Investigators from the University of Hong Kong’s Department of Microbiology have retrospectively identified the second case of rat hepatitis E virus in a human.
Evidence of the first human infection by rat hepatitis E virus was announced in October 2018 and details of the discovery were published in the December 2018 issue of the US Centers for Disease Control and Prevention (CDC’s) Journal of Emerging Infectious Diseases.
Orthohepevirus A, the genus that causes hepatitis E in humans, shares only 50% to 60% nucleotide identity with Orthohepevirus C, the causative agent which cases rat hepatitis E. Because of the divergence, serologic and molecular tests may be unable to determine rat hepatitis E infection in humans.
The first infection was in a 56-year-old male who underwent a transplant and was put on immunosuppressants for anti-rejection prophylaxis in May 2017. Following the transplant, the patient had atypical liver functioning for an extended period of time and underwent testing for hepatitis E. In Hong Kong, hepatitis E is a notifiable infectious disease and all clinically compatible infections with positive anti-hepatitis E virus IgM antibody or detectable hepatitis E RNA are classified as a case.
The patient’s blood sample, which was taken on August 22, 2017, tested positive for anti-hepatitis E virus IgM antibody but was negative for the human strain of hepatitis E; however, further laboratory testing indicated the infection was caused by rat hepatitis E. The patient was treated with an antiviral (for his symptoms) and released from the hospital.
To determine if other cases of rat hepatitis E virus were misdiagnosed, investigators at Hong Kong University analyzed 73 archived blood samples from patients that were positive for anti-hepatitis E virus IgM antibody, but negative for human hepatitis E virus nucleic acid by molecular test. (The samples were provided by the Center for Health Protection of the Hong Kong Department of Health.)
Through retrospective testing, the Hong Kong University investigators found a case of rat hepatitis E in another patient that had fallen ill in 2017. This patient was a 70-year old female with underlying illnesses who was on immunosuppression. She was treated for her symptoms and released from the hospital in May 2017.
“The public health implications of the detection of 2 human infections of rat HEV (hepatitis E virus) requires further study,” Yu Hung Leung, MD, senior medical and health officer, communicable diseases division, surveillance and epidemiology branch, CHP, wrote in an editorial in CHP’s Communicable Diseases Watch Report. “However, the apparent clustering of the 2 cases back in 2017 is of concern and CHP will continue to closely monitor the situation.”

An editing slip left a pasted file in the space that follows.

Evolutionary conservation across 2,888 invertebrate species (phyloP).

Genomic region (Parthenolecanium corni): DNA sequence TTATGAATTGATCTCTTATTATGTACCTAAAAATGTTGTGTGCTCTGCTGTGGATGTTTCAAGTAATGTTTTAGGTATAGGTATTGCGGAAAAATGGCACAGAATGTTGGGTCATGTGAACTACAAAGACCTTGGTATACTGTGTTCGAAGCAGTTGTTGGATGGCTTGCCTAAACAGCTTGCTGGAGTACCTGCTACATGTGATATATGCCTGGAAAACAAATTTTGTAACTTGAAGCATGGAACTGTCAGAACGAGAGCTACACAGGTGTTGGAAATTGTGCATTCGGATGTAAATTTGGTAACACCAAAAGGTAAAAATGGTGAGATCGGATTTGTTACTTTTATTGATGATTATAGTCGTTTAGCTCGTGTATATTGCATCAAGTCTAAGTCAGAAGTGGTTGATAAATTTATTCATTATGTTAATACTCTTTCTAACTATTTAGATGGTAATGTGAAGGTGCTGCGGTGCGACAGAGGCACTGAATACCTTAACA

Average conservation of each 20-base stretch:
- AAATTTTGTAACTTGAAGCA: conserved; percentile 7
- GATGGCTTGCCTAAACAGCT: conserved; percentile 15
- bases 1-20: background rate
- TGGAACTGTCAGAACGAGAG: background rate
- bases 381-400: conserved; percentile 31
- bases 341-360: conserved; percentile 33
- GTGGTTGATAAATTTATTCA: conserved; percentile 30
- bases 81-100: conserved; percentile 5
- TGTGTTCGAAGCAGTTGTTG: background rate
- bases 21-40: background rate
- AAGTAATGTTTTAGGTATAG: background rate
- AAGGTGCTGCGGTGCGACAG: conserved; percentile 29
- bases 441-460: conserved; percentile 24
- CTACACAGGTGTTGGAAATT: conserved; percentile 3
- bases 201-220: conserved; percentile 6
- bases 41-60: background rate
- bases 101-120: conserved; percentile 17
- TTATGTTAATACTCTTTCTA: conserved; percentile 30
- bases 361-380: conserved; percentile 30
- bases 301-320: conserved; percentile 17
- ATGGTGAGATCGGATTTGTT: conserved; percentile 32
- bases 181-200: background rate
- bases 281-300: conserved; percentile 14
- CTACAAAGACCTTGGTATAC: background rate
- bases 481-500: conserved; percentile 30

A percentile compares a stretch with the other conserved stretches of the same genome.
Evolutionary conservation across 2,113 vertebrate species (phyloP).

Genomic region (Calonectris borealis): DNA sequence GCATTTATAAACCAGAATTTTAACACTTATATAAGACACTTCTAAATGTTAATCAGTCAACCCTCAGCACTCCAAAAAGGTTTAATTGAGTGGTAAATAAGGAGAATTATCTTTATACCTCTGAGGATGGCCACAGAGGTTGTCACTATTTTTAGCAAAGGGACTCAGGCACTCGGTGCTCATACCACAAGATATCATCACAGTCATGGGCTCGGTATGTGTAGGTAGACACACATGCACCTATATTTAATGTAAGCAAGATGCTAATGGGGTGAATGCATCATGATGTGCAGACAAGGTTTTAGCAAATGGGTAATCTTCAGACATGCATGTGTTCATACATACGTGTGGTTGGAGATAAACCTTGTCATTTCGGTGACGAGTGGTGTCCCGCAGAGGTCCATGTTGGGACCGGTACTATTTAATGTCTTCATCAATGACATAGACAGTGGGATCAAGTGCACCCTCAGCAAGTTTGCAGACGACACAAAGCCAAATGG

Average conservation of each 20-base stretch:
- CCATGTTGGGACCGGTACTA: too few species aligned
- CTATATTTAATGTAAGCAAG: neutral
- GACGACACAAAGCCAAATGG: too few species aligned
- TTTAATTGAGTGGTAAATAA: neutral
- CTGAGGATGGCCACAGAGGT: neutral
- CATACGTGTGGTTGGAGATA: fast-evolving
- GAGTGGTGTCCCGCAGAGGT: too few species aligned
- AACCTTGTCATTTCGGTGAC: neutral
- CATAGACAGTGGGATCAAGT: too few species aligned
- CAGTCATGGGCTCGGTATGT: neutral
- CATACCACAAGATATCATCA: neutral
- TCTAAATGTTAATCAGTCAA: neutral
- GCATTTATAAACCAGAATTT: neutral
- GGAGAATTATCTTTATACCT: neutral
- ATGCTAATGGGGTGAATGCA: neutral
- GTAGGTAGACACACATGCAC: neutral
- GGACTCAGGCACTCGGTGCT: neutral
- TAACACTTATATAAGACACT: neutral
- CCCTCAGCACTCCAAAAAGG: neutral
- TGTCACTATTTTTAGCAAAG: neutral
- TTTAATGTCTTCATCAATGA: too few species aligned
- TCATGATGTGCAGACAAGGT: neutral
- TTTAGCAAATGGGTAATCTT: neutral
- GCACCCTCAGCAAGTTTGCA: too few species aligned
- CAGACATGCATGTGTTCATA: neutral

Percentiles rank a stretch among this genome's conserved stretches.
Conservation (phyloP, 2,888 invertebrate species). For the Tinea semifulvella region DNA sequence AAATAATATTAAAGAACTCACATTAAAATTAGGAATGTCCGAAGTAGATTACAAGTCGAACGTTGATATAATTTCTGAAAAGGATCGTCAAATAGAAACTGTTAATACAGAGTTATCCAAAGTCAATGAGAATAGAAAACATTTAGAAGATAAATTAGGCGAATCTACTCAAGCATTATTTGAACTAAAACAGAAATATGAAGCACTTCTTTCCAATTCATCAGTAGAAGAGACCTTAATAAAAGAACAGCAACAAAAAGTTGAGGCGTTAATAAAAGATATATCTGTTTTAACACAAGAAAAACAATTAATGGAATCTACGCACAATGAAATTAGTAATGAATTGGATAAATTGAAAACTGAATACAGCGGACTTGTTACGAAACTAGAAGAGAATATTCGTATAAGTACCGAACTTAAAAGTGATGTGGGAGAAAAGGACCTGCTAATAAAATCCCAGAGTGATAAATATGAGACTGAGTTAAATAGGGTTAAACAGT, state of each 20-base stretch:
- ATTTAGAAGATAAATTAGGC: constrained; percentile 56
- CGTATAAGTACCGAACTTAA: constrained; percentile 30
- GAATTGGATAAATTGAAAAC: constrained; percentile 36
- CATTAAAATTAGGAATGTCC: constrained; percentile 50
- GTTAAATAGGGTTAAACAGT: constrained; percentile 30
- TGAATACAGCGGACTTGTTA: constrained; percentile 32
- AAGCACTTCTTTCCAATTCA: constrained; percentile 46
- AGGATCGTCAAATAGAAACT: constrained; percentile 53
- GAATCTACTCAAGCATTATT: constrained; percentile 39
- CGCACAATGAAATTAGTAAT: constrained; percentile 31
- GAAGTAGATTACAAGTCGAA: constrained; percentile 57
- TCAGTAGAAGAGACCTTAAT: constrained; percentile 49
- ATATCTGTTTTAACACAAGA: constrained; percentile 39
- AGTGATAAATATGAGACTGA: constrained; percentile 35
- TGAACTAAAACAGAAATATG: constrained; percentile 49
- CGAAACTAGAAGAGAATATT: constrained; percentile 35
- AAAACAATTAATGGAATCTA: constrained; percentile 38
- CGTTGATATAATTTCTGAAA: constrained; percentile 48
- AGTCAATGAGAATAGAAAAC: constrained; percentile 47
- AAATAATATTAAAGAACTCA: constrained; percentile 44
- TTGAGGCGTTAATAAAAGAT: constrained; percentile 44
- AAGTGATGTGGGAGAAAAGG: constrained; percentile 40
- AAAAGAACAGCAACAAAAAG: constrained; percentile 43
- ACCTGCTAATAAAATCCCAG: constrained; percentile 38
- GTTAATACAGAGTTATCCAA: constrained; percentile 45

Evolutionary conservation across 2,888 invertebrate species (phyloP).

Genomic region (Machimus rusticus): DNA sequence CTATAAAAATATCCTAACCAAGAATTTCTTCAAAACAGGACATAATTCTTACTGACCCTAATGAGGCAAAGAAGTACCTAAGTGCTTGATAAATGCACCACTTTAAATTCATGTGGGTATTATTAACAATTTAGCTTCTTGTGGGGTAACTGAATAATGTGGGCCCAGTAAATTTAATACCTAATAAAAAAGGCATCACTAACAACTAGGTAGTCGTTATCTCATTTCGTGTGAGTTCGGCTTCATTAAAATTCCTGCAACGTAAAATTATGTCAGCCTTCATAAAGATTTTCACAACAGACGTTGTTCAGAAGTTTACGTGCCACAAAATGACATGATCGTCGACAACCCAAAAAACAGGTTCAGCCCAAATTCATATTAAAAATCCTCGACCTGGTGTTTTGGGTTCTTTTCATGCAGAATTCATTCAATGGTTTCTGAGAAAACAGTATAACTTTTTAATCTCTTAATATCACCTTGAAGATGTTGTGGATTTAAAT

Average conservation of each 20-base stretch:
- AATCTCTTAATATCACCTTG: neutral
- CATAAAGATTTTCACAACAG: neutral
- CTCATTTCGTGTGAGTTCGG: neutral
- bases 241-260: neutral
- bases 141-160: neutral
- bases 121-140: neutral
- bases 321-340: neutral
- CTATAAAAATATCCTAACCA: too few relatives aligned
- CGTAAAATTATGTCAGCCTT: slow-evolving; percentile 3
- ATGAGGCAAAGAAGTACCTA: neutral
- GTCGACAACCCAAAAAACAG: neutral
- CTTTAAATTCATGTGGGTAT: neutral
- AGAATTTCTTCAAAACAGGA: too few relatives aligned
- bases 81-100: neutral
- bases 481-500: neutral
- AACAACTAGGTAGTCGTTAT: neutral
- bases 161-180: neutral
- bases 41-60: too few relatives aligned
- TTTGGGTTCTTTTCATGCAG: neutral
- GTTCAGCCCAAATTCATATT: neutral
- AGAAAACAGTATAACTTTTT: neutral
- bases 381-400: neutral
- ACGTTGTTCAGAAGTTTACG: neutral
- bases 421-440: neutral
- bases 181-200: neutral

Genetic sequencing has indicated that the viruses in the 2 cases were highly similar. Based on currently available epidemiological information, the sources and routes of infection of the patients cannot be determined.
In order to enhance the detection of humans infected with rat hepatitis E, the Hong Kong Public Health Laboratory Services Branch has implemented the use of a molecular test targeting different hepatitis E viruses and will continue to test isolates from patients with hepatitis E cases confirmed by serology with a negative result for the nucleic acid of human virus.
The investigators added that it is critical to learn more about the frequency of the rat hepatitis E virus present in blood or organs to ensure donation safety.
“Our findings are also relevant to blood and organ donation safety,” the authors wrote in the Journal of Emerging Infectious Diseases article. “Because of the inability of commonly used [reverse transcription polymerase chain reactions] to detect [rat hepatitis E virus], transmission from asymptomatically infected immunocompetent donors may occur, even in countries that screen donated blood for [hepatitis E virus]. Studies examining frequency of [rat hepatitis E virus] contamination in blood products are needed to quantify this threat.”